U.S. workers are split over taking vacation time, with pressure from their managers, workload and aspirations, a recent survey found.
Just over 1 in 5 respondents (21%) say they have left more than five annual vacation days untaken, said the study by Kimble Applications.
“I am an advocate of giving people a reasonable vacation entitlement and then encouraging them to take it,” Mark Robinson, co-founder of Kimble Applications, a professional services automation concern, said in a statement.
“My experience is that businesses work best if there is clarity about this and people feel confident about planning their vacation well in advance,” Robinson added. “That is better for the individuals and it allows the business to forecast and budget better, too."
Kimble found that:
- Just under half of respondents (47%) took all of their allotted vacation time last year.
- Two out of 10 employees felt push from their manager not to take vacation time.
- Some employees won’t take all of their vacation time because of their project load (27%) or because they are concerned about the workload to which they will return (13%).
- Almost half of respondents (48%) said they don't entirely check out when they take vacations. Instead, they check back in on what's happening at work.
- More than 1 in 10 employees feel they have a better chance at moving up the corporate ladder if they do not take all of their vacation time.
The top reason so many workers are not taking their paid time off is workload-related stress, the Kimbel study said. About 1 in 4 respondents (27%) said they had too many projects or deadlines to take a vacation, and over 1 in 10 (13%) feared coming back to too much work.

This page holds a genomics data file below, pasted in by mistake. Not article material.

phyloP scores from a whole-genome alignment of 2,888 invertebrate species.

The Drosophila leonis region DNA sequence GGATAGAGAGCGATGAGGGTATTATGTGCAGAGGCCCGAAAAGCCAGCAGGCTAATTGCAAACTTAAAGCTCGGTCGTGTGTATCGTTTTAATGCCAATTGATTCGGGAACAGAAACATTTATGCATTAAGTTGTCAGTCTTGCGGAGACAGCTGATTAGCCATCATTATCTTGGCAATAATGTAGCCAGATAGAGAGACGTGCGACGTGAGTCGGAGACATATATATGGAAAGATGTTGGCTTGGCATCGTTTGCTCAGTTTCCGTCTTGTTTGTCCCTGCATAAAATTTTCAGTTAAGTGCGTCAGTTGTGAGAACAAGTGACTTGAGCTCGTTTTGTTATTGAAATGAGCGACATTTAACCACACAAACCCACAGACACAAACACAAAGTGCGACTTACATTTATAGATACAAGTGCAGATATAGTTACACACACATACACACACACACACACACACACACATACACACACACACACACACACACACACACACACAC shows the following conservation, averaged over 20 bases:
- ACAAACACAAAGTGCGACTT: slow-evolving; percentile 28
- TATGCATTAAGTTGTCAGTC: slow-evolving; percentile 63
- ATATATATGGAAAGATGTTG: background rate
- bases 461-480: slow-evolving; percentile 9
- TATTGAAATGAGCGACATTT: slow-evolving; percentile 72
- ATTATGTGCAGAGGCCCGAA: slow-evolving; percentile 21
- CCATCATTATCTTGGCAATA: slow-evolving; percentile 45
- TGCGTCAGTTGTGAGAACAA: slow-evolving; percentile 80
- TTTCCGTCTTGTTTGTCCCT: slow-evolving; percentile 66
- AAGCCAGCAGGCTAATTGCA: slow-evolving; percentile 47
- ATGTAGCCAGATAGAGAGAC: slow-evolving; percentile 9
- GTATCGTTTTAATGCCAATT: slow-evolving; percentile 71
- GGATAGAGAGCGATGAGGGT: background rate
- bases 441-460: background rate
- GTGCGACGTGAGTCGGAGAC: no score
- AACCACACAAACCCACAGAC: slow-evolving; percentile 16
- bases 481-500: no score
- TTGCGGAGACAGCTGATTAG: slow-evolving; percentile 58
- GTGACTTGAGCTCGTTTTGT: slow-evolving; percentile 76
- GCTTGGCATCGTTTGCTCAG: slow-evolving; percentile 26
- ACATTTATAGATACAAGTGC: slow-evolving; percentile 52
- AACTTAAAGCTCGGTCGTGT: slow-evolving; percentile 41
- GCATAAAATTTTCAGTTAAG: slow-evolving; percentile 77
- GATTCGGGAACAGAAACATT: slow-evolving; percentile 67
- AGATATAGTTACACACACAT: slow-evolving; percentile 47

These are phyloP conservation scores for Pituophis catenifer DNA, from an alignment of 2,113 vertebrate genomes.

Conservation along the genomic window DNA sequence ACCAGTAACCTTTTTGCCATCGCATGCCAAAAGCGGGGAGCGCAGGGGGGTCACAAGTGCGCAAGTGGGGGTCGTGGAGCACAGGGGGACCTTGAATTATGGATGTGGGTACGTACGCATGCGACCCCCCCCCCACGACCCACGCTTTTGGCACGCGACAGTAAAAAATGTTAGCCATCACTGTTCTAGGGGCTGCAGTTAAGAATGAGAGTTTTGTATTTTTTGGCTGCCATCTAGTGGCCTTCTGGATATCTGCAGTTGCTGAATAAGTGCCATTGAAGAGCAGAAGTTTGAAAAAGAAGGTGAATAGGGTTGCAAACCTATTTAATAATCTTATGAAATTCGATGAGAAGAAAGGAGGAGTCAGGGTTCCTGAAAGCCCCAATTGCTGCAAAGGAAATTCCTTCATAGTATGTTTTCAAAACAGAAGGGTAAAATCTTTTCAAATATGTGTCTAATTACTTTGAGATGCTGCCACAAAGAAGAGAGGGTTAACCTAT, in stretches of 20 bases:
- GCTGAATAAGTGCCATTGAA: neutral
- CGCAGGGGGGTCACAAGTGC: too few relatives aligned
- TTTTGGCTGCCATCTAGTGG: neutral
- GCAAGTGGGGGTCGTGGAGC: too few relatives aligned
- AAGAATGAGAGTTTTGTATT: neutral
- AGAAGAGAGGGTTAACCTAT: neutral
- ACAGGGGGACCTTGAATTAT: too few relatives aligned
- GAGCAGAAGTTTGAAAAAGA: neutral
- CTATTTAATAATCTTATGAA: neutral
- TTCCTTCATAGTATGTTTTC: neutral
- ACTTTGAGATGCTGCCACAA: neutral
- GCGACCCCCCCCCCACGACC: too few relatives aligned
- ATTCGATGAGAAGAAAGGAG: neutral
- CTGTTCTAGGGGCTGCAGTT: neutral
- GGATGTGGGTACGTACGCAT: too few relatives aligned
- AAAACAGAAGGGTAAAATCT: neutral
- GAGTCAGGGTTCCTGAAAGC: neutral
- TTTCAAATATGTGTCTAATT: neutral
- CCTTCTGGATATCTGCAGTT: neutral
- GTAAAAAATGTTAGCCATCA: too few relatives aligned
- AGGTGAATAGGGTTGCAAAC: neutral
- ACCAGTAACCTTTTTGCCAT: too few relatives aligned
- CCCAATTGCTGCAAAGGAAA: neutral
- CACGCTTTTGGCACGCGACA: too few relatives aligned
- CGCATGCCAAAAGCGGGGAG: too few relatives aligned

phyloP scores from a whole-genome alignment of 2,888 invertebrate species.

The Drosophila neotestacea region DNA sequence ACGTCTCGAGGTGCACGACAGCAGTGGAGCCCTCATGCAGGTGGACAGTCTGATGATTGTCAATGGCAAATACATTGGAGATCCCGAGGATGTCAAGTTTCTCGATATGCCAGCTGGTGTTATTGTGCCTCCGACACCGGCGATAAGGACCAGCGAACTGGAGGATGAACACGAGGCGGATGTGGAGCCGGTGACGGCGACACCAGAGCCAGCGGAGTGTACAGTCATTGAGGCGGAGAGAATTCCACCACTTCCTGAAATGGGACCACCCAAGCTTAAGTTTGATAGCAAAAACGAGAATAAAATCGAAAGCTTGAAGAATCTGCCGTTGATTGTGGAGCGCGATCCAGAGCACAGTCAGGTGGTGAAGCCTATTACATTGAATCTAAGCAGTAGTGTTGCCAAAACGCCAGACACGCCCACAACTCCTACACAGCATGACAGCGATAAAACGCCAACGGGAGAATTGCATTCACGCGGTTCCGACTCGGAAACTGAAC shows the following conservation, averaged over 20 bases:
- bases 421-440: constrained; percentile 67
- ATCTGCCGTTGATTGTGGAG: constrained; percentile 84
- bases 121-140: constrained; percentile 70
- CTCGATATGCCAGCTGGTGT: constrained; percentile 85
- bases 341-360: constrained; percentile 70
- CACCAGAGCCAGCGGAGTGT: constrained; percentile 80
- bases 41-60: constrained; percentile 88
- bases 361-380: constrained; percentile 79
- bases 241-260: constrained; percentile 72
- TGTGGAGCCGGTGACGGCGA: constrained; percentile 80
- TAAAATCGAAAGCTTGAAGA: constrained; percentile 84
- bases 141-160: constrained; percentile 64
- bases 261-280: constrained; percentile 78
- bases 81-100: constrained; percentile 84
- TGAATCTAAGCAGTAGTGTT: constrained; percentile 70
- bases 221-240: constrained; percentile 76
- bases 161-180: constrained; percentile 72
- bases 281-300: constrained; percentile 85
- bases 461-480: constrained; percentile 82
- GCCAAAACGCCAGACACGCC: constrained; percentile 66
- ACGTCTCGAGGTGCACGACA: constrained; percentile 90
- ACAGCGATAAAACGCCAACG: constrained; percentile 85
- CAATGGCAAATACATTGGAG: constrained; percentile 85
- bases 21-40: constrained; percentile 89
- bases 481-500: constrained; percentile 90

Employers, generally speaking, aren't helping the matter, according to the Kimble survey. Nearly 2 out of 10 (19%) respondents said they’ve felt pressured by their employer to not take all their vacation time. And more than a quarter of employees either feel anxious or nervous when submitting a time off request—19% are anxious about being away from work, while 7% are nervous that the request won’t be approved.
Furthermore, when workers do take vacation, they don’t figuratively like to be too far away from the office, a survey by Accountemps found.
Like the Kimble study, the Accountemps research found that employees are taking fewer days off (They plan to take an average 9 days this summer, down from 10 in 2017).
Accountemps’ survey also found:
- Most employees (56%) connect with the office during their break.
- Professionals in New York, Charlotte, Los Angeles, Miami and Seattle check in the most. Their counterparts in Cleveland and Minneapolis check in the least.
- Seven in 10 millennials check in with the office, while the majority of workers ages 55 and older fully disconnect.
“It’s important for workers to take regular vacations so they don’t burn out,” said Michael Steinitz, executive director of Accountemps, in a statement. “Being out of the office allows professionals to recharge and bring a fresh approach to business projects and challenges when they return. And managers should encourage employees to take time off.”
William Vanderbloemen, CEO of Vanderbloemen Search Group, said a culture of employees not taking vacations could be a symptom of something more serious.
“If vacations are granted but taking them is frowned upon, what does that say about other unspoken expectations? The deeper concern with this issue is a lack of authenticity in the workplace. Employers cannot say one thing, then do another, and expect employees to like working there,” Vanderbloemen told FierceCEO via email.
Jeff Zinser, principal and founder of Right Recruiting, agreed in an email correspondence with FierceCEO that “most employees do not use their full vacation time, but my experience is that employees freely choose not to take vacation rather than being urged not to take it by their bosses. At a time when companies are almost literally begging people to come to work for them, it doesn’t seem logical that companies would make it difficult to use accrued vacation. That would cause employees to quit for greener pastures.”
Zinser said people don’t use vacation for two reasons: 1) They truly enjoy their job and feel an obligation to peers to complete projects and 2) they want to work hard to get a promotion.